Architecture: Presence, Language and Place
Through an original reflection on the history of architecture and modern building practices Norberg-Schulz analyses man's capacity to perceive, experience and inhabit space. From this theoretical standpoint he seeks to establish a link between modern architecture and reality as a source of inspiration. The volume is a valid instrument that permits the reader to interpret and compare modes considered central to modern design: the relationship between man and space (presence), design and its instruments (language) and architecture in its relationship to the landscape (place). Numerous examples of modern and ancient architecture and urban and landscape systems (Paris, Urbino, Jerusalem) strengthen and exemplify the theoretical notions, further supplementing them with a rich collection of images.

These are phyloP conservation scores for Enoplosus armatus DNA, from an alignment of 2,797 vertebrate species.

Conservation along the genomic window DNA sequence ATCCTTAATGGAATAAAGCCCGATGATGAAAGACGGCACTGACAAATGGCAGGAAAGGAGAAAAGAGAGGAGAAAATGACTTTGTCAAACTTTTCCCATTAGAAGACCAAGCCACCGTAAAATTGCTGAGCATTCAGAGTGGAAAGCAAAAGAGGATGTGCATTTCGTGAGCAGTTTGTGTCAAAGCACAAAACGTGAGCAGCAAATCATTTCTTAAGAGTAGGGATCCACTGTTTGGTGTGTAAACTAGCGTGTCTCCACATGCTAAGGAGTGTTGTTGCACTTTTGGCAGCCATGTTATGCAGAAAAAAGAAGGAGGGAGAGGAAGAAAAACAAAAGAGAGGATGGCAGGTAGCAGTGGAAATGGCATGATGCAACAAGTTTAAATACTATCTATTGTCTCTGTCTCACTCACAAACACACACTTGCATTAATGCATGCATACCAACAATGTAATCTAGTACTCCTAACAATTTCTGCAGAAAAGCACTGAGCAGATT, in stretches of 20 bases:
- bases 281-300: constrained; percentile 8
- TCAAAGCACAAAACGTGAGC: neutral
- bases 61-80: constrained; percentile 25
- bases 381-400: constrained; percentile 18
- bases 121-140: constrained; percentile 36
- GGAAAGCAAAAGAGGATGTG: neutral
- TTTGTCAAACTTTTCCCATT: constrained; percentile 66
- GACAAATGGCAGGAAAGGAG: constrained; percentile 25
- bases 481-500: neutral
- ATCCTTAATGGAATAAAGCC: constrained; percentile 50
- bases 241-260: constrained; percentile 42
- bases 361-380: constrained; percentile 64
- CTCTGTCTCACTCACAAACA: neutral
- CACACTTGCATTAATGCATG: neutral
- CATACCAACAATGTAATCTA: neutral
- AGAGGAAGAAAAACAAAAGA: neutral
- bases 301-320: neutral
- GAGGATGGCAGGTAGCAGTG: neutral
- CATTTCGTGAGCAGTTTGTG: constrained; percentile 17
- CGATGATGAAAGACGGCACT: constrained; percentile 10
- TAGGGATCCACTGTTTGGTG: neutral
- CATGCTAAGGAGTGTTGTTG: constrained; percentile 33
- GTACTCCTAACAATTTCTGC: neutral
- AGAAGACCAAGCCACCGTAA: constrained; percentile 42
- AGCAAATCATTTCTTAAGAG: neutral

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Aldo Rossi already analysis anthropomorphic appears art of place articulation aspects atmosphere Baroque basic Bauhaus becomes building built form centre century character characterized church clarifying classical comprehension concept concrete concretised configuration considered context Corbusier corresponds defined earth and sky elements encounter entails environment everyday expression exterior facade fact figure formal language function fundamental genius loci geometric Gestalt quality Gestalten Giedion Gothic Heidegger identity implementation implies imprint inasmuch indicates interaction interior interpretation Jorn Utzon Kahn Kilian Ignaz Dientzenhofer landscape language latticework Louis Kahn manifest meaning modern motifs nature Norberg-Schulz Nordic original Paris phenomenological plan libre possible precisely precognition present reference relationship between earth Robert Venturi role Romanesque roof settlement significant space spatial organization structure style Sverre Fehn takes place term things topological totality tradition typical typology underscore understanding unified unity urban Urbino vernacular architecture Villa Lante villages wall